Social Media Transgressions Covered Under JPS’ Conduct Policy
Technology is moving faster than ever, which may make it harder for school administrators to keep up with the policies that regulate these technologies and one classification in particular: social media.
In accordance with the Dignity for All Students Act (DASA), Jamestown protects students civil rights and ensures a healthy and safe educational work place.
“DASA is the umbrella,” Bret Apthorpe, superintendent of Jamestown Public Schools. “Much like the First Amendment, (which) originated in the 1800s, (yet) it takes on things in 2017. It’s a similar thing with DASA.”
Apthorpe referenced how DASA was signed into law in 2010, just before social media garnered national attention and use but still protects students under its requirements. He said a similar case occurred with transgender issues in schools, while DASA was signed before there was nationwide coverage, DASA protects transgender students from discrimination.
“That’s exactly why (DASA) is so important, it’s a policy that is meant to protect kids no matter what the popular technology is of the month or the civil rights issue of the month is,” Apthorpe said. “The whole purpose of the DASA policy is to protect children, both today and for the things that we know violate children’s civil rights but also for the future things that we don’t know that may come into play.”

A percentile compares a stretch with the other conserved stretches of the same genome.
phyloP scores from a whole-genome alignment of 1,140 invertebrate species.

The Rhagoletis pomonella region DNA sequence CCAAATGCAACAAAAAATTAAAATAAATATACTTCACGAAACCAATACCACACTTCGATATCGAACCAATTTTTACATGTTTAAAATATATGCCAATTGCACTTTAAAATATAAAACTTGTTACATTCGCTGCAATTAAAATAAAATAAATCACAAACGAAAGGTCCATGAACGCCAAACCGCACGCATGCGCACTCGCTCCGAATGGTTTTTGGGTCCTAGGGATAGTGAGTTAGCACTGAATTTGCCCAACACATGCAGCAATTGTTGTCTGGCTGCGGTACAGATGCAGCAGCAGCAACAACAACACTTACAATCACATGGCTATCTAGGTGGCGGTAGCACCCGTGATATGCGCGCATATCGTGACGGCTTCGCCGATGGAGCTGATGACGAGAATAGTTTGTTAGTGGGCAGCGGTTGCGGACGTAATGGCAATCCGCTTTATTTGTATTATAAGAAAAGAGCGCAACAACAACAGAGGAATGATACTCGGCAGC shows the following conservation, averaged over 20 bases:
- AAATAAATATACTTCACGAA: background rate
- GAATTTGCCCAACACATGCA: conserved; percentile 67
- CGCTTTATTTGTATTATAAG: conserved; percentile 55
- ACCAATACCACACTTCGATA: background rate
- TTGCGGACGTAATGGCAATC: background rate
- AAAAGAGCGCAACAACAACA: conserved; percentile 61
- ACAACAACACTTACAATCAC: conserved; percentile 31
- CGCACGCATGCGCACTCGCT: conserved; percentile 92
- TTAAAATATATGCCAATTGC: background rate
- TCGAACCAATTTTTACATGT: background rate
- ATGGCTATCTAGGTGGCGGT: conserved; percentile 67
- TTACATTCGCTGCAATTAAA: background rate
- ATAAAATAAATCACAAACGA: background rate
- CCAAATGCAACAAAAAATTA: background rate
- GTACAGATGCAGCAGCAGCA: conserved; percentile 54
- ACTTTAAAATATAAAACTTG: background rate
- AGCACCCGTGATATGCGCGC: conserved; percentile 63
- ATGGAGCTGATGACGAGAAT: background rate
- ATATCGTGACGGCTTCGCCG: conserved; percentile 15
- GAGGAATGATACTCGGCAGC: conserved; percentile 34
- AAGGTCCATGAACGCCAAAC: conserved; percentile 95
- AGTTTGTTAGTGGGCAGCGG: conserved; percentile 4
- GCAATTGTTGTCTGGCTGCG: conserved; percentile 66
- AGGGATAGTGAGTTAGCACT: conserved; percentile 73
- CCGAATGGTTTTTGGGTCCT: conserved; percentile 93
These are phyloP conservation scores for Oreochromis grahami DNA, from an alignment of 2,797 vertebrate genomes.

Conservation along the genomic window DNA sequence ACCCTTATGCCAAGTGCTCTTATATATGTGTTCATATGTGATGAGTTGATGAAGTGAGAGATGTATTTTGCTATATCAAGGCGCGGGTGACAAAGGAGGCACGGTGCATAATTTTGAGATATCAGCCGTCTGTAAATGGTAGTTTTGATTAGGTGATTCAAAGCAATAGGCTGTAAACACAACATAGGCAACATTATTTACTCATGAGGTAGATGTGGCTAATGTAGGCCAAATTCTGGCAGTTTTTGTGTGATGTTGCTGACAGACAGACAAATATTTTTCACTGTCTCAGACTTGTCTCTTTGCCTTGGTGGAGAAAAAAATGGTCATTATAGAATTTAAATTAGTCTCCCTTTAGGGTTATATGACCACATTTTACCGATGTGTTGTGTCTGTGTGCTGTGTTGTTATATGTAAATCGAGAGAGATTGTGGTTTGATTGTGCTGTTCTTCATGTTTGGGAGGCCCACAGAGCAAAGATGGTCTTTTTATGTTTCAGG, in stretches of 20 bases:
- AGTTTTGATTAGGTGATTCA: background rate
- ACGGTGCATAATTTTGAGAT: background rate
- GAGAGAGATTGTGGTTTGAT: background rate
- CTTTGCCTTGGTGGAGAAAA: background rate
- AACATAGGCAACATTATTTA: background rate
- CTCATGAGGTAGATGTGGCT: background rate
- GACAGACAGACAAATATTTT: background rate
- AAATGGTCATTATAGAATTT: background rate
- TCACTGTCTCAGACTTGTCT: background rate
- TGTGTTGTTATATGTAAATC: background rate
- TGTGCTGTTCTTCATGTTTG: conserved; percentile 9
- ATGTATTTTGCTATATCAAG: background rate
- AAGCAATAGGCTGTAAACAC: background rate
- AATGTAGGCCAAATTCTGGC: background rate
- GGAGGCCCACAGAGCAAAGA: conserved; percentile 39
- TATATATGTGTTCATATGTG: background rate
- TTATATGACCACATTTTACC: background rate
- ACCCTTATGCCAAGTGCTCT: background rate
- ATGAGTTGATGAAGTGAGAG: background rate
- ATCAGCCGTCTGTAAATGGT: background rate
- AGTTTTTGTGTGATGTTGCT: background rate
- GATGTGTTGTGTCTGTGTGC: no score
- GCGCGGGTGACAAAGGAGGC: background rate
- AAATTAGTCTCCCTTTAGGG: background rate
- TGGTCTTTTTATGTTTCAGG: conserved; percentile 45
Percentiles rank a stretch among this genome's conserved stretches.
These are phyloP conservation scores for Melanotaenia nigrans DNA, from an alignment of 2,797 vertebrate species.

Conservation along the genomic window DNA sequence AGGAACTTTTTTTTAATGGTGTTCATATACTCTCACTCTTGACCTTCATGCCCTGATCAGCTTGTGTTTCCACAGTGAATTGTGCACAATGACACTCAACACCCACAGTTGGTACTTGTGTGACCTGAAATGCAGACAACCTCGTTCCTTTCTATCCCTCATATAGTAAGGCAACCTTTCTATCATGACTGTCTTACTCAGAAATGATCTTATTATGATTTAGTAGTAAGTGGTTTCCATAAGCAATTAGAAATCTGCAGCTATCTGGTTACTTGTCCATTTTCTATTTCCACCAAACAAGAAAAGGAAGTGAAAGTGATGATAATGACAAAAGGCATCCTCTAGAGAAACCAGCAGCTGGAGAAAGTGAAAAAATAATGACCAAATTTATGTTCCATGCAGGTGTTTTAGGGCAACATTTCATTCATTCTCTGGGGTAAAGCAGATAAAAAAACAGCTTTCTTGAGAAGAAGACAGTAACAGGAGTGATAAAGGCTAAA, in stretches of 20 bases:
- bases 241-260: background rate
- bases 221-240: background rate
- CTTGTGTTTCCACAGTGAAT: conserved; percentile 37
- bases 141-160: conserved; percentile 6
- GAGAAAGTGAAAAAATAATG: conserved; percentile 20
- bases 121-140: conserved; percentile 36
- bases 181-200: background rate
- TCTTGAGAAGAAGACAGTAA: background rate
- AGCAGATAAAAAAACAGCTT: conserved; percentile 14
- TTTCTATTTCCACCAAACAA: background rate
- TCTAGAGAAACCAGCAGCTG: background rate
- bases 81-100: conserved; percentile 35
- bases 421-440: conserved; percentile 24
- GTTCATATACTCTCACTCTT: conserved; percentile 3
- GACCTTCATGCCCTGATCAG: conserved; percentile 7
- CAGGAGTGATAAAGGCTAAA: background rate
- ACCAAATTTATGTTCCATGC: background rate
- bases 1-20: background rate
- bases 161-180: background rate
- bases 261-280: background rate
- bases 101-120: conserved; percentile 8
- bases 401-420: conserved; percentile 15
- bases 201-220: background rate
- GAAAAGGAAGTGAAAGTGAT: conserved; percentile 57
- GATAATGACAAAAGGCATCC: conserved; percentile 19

At Jamestown Public Schools, social media use is addressed in their student and staff codes of conduct as required by DASA. The Student Code of Conduct defines inappropriate social media use as use that causes direct disruption to the school day. The policy lists Twitter, Facebook and Instagram as example of such social media that could be used inappropriately. The policy falls under Section VIII, Prohibited Student Conduct.
Also prohibited is the use of a computerized information system to engage in defamation, discrimination, harassment, intimidation, hazing, bullying, selling obscene material, using vulgar language, gambling, indecent exposure, initiating false 911 reports or causing a false fire alarm or bomb threat.
Legally, schools, have the jurisdiction to discipline students for social media use outside of schools if it affects the environment inside of school.
“Schools are responsible to deal with any issue that occurs outside of a school that impacts the environment of the school itself,” Apthorpe said.
Social media is also regulated for faculty and staff positions. The policy states that while the school can’t regulate faculty and staff social media use outside the realm of district time. Faculty and staff have free range to use social media for personal use on personal time, so long as it isn’t used on district time.
“I’m sure, sadly, there’ll be other mediums down the road or other issues down the road,” Apthorpe said. “The bottom line to all this is children have the legal right to feel safe in schools.”